By Shelley Ginsburg-Brown
As a young child, I loved my Uncle Dan as I loved all my other aunts and uncles. I didn’t have a distinct impression of him beyond the fact that his speech pattern was a bit slower and, unlike his other siblings, he lived with my grandparents in the San Fernando Valley. Thinking back, it was the posters, albums and other colorful and vibrant 70s-era memorabilia in his bedroom that made the biggest impression on me, rather than his disability.
When I grew older, I learned that Uncle Dan had the umbilical cord wrapped around his neck at birth. That was why his speech was impaired and he lived with his parents. Beyond that, I never wondered about his not living on his own or having a steady job, he was just my Uncle Dan who I loved to play with, and that was how his life was.
My grandparents, like many parents of children with disabilities, wanted my uncle to be happy, healthy, safe, and secure. At that time, however, there was a lack of information and understanding in the medical community about how much was possible for people with disabilities. They were often sent to large, isolated institutions, away from their community and family. My grandmother has made me aware that besides a great deal of outreach for services and support, my grandparents could not locate appropriate resources for Dan in Los Angeles’ San Fernando Valley when Dan was younger so they had him at home where they could tend to his various needs.
In 2014, I started working at Easterseals as a director in the Marketing and Communications Department. Through this role, I engaged more deeply with the disability community and its service providers. I found myself filtering the topics that were presented, discussed, and debated through my own family’s experience.
Chief among them was the issue around aging caregivers. My grandfather had passed away at age 90, seven years before I started my job, and my grandmother was approaching her 90s. As we talked at work about the transition of the caretaker role from parents to siblings in many families, I found myself nodding my head. My Uncle Dan had moved up to the Bay Area with my grandparents after the Northridge earthquake and as my grandparents aged and began dealing with their own health issues, my aunt and another uncle in the area began taking on more responsibilities.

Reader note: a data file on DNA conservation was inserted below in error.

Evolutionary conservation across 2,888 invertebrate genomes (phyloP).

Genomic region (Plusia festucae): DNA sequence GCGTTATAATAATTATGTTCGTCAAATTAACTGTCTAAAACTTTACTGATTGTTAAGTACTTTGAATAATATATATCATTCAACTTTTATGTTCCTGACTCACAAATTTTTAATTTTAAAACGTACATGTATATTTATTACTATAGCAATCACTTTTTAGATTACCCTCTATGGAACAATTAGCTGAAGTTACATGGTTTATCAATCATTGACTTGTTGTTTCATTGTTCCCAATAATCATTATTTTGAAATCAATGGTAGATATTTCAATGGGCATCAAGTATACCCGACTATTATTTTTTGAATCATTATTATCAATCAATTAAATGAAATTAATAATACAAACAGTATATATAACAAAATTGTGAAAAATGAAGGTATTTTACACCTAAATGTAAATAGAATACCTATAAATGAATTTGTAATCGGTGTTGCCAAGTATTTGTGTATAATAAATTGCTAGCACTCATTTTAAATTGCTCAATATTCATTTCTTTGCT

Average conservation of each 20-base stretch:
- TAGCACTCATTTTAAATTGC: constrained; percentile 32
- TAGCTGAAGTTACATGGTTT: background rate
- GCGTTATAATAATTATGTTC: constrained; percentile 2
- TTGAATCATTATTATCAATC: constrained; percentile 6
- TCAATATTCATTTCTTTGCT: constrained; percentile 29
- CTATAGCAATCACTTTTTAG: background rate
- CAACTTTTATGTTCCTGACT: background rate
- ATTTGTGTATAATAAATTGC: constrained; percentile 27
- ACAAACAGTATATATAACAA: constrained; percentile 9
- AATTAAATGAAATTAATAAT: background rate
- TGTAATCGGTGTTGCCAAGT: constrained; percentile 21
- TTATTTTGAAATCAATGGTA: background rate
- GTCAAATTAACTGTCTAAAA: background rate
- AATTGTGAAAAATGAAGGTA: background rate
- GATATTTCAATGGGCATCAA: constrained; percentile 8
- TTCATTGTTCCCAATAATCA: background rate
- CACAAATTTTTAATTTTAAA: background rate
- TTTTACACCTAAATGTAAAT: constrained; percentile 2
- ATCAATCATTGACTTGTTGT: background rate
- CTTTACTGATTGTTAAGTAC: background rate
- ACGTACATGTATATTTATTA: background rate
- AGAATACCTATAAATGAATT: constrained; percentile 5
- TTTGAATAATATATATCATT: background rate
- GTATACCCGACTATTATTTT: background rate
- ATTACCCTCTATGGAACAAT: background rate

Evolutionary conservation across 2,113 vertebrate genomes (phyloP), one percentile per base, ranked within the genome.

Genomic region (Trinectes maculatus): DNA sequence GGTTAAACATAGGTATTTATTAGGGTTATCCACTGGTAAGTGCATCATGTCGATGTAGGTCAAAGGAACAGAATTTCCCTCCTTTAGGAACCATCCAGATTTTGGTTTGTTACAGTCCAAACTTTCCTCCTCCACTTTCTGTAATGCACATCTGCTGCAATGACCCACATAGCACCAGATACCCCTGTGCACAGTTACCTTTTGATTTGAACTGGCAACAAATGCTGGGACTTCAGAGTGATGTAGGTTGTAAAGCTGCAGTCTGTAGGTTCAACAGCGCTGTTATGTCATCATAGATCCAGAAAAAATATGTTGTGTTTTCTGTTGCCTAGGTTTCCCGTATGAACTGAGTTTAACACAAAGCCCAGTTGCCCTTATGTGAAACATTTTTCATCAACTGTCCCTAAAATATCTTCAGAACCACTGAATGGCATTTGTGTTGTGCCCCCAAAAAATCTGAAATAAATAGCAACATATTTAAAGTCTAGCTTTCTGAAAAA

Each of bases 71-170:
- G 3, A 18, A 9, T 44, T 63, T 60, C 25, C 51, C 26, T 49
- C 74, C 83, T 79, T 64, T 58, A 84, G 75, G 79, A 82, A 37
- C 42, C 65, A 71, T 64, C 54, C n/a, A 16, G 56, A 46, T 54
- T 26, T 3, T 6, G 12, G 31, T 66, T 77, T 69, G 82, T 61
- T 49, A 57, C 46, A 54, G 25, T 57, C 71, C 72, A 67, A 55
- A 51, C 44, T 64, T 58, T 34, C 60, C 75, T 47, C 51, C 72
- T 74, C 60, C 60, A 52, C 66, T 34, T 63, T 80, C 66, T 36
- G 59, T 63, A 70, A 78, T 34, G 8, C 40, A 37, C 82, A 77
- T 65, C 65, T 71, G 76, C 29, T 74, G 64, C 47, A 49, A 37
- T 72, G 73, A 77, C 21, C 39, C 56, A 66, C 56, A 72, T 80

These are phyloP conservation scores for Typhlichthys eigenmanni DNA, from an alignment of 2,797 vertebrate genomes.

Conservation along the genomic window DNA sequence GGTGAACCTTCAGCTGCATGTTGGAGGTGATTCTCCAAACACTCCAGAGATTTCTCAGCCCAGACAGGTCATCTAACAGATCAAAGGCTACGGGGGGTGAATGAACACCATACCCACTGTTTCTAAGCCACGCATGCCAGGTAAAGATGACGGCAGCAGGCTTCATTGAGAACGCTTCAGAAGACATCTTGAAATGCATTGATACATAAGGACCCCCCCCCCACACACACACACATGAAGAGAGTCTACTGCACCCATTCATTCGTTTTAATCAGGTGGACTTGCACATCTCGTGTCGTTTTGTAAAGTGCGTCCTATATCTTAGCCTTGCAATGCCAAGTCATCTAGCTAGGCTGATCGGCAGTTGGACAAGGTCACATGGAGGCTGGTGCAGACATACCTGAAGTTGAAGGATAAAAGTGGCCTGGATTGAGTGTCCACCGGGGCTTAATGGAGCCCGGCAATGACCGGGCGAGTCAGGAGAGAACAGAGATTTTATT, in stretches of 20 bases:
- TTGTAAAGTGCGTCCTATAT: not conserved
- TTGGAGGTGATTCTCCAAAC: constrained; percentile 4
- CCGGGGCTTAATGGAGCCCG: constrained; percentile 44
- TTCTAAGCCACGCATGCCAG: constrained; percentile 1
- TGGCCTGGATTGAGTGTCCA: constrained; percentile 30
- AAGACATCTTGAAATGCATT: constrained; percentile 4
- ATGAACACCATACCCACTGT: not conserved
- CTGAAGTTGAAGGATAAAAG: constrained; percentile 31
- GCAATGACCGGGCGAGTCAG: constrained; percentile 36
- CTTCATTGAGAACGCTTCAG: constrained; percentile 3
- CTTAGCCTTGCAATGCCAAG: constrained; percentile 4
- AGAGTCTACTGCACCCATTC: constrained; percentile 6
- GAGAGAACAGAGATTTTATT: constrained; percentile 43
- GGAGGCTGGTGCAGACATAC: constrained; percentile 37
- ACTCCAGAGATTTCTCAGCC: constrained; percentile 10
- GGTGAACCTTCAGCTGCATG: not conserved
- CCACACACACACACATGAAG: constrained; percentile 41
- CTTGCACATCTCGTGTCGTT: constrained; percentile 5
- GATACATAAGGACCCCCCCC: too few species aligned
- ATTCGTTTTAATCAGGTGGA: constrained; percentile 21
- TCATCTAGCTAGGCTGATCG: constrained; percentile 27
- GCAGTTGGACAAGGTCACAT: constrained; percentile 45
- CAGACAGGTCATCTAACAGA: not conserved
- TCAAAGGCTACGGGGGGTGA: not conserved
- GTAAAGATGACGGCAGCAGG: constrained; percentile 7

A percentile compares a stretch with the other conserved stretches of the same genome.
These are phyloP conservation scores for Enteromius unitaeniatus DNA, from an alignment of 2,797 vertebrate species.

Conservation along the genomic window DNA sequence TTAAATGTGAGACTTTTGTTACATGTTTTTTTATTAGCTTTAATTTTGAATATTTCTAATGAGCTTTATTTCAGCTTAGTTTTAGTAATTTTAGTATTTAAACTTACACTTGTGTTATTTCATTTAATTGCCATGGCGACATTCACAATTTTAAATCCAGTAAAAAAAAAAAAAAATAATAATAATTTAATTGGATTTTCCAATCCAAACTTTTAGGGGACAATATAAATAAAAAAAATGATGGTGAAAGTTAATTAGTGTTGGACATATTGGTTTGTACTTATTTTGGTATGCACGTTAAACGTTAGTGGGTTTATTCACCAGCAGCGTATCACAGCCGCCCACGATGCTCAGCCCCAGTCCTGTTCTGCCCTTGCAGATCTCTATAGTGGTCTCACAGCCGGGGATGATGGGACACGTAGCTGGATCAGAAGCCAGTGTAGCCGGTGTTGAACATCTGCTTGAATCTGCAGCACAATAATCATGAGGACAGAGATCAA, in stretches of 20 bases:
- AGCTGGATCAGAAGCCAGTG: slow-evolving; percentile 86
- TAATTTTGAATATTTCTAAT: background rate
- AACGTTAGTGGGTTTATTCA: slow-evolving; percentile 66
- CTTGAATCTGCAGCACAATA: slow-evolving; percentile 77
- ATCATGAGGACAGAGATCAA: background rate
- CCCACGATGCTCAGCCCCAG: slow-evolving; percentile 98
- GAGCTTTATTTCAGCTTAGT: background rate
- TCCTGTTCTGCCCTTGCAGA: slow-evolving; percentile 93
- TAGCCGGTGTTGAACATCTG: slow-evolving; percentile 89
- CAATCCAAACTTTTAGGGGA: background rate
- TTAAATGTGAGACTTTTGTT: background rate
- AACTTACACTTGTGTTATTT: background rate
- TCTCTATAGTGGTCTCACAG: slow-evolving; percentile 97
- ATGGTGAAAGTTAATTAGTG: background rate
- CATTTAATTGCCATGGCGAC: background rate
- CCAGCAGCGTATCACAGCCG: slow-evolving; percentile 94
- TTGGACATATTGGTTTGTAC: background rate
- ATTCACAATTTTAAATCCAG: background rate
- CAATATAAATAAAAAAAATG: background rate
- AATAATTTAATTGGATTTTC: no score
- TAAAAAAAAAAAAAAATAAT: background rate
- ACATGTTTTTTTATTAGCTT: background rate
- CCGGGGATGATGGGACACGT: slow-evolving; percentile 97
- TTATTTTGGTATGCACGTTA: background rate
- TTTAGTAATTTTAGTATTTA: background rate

My family was fortunate that my Uncle Rick had worked in social services in many capacities for more than 40 years before his retirement and has a Master’s in Human Resources Management/Organizational Development, so he was already very familiar with the process required to secure Dan new supports through the local Regional Center.
Dan got moved into an apartment on his own prior to getting Regional Center services, but did not have adequate supervision to meet his needs and became extremely sick due to his Crohn’s Disease. As a result, the family realized it was critical to get Dan more services and Rick applied to the Regional Center.
After the paperwork was completed, and a wait endured, Dan was able to move into his own adaptive apartment and now has caretakers who come help him with groceries, cooking, cleaning, bills, shopping, other daily essentials, activities and transportation to medical appointments.
Since Easterseals does not offer the same services in the Bay Area as we do in Southern California, other agencies have been employed to offer supports. Thanks to my own career path with Easterseals, however, I was keenly aware that without Rick’s knowledge, things would have been infinitely more difficult for Dan and my entire family.
Working on Easterseals success stories, where individuals are able to live more independently in their community from a relatively young age, it is clear how critical service providers like Easterseals are for families like mine. The person receiving services needs to develop their autonomy, independence, skills, and confidence for their own well-being, and also for their family’s peace of mind in the future.
As Uncle Dan approaches his 60th birthday, and battles ongoing health issues, I realize how fortunate we all are for the resources that are available to him now, and I’m glad that others can now get support earlier in their lifetimes.